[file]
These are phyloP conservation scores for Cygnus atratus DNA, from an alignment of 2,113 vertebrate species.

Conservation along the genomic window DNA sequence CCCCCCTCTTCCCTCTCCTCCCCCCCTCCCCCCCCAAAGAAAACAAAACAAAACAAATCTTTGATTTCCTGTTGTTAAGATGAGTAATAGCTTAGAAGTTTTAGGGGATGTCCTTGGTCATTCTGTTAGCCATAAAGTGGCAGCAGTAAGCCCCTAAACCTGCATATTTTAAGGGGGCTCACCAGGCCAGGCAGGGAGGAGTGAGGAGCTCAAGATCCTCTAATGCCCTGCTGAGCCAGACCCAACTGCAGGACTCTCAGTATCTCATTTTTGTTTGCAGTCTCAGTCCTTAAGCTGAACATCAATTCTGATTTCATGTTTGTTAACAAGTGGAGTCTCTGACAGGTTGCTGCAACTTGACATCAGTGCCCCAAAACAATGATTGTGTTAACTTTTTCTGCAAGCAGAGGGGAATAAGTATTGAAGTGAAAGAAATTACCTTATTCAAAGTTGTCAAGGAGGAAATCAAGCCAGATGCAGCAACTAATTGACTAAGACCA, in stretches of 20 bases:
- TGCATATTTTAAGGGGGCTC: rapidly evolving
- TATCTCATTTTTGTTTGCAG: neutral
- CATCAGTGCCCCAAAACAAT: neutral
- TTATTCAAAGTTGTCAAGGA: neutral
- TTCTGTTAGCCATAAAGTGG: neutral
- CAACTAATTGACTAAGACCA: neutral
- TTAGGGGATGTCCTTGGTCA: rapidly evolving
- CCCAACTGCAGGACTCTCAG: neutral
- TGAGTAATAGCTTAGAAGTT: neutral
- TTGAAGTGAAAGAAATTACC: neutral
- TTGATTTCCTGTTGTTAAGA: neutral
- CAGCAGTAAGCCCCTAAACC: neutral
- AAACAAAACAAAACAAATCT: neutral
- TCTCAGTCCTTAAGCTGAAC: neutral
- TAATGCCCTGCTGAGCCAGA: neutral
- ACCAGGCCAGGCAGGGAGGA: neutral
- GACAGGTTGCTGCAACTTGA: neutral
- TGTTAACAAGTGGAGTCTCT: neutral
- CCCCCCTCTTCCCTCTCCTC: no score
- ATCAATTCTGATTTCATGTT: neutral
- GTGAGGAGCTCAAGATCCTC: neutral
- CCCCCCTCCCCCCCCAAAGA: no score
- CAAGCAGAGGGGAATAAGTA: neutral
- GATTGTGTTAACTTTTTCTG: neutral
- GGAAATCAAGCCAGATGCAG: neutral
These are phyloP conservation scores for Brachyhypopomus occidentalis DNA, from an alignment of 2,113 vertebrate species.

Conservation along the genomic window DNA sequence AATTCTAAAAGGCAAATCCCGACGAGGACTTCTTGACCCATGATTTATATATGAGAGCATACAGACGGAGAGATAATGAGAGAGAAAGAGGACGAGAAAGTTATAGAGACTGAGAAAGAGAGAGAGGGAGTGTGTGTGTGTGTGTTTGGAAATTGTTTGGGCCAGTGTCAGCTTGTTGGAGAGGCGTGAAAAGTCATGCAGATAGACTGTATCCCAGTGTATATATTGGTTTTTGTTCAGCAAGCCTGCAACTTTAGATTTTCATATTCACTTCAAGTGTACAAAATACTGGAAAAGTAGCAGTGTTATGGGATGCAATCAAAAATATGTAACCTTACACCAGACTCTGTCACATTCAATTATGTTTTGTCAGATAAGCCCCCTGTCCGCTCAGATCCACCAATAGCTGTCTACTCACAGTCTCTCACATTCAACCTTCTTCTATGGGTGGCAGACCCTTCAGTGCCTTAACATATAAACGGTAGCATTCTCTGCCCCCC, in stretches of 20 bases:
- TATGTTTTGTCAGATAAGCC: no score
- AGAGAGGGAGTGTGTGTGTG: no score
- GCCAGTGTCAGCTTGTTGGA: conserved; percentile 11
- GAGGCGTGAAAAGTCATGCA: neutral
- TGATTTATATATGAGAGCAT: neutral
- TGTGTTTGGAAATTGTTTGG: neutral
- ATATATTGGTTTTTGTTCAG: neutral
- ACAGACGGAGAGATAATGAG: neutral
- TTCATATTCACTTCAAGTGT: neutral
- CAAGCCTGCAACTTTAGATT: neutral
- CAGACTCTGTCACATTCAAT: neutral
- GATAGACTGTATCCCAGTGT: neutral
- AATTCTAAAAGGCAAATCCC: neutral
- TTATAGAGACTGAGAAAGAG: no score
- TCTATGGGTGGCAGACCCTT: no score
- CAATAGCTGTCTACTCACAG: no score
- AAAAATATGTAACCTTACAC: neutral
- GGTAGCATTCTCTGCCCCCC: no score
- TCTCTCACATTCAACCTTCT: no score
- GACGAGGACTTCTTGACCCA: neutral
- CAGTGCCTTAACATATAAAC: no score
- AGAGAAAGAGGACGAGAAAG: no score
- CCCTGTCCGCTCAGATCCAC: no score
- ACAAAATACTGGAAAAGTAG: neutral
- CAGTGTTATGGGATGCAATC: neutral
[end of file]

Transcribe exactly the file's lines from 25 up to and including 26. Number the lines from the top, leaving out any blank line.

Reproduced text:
- CAAGCAGAGGGGAATAAGTA: neutral
- GATTGTGTTAACTTTTTCTG: neutral